- Cut the water supply off at the two valves located underneath the sink's basin. The handle of each valve must be twisted in a clockwise direction.
- Pry off the handle cap with the blade of a small standard screwdriver. The handle cap is located at the center of the handle and conceals the handle's lever retaining screw. To avoid damaging the finish of the cap or of the handle, wrap the blade of the screwdriver with a single layer of thin tape. The key to removing the handle cap is to gradually pry the cap off of the top of the handle evenly.
- Remove the handle's lever retaining screw from the center of the handle. Unlike traditional screws, this retaining screw features a hex-head design, which can be removed only with a 3/16-inch hex wrench, sometimes referred to as an Allen wrench. Pull the lever retaining screw out of the handle along with the metal split washer located underneath the screw.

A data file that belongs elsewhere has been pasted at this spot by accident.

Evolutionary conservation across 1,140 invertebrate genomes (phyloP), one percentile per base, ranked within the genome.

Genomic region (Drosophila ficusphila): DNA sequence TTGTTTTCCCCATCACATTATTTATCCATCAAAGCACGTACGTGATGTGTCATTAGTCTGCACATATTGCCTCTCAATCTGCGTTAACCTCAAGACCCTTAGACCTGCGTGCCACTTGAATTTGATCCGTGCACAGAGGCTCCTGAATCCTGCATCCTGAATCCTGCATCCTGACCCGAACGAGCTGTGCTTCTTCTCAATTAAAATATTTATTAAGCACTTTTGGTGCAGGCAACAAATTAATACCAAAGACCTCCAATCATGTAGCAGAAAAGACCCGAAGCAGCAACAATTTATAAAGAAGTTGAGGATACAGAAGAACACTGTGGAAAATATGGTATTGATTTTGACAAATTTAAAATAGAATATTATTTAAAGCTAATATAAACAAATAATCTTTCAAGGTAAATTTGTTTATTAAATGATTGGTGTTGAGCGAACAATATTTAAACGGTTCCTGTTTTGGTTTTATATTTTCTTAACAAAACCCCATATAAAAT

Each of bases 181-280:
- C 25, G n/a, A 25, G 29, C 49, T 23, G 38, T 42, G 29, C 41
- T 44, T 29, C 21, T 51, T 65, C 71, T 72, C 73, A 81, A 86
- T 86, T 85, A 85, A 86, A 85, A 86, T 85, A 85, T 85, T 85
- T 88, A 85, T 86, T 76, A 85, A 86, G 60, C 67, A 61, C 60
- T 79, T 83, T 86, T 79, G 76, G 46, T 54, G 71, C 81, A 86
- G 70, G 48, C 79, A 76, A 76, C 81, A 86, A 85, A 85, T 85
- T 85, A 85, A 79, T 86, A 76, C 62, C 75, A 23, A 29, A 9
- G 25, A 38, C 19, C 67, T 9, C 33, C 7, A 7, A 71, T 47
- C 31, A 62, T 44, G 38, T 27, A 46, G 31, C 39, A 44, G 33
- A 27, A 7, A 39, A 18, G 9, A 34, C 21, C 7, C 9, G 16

- Lift the handle lever off of the faucet assembly to access the handle skirt.
- Remove the handle skirt. The handle skirt is the base of the handle assembly and is held in place with a single Phillips-head screw. Remove the screw with a Phillips-head screwdriver, then lift the skirt off of the top of the faucet.
How to Remove the Faucet Handle from a Marielle Kitchen Faucet
Price Pfister's Marielle kitchen faucets are based on vintage French country designs, combining smooth edges and oftentimes a rustic finish. All Marielle models are single-handle-controlled, meaning that one handle controls the quantity and temperature of water that passes through the faucet's spout. Below the faucet's handle is a single faucet valve, which consists of a number of seals. Accessing the faucet valve to either repair or replace its seals requires that the handle first be removed.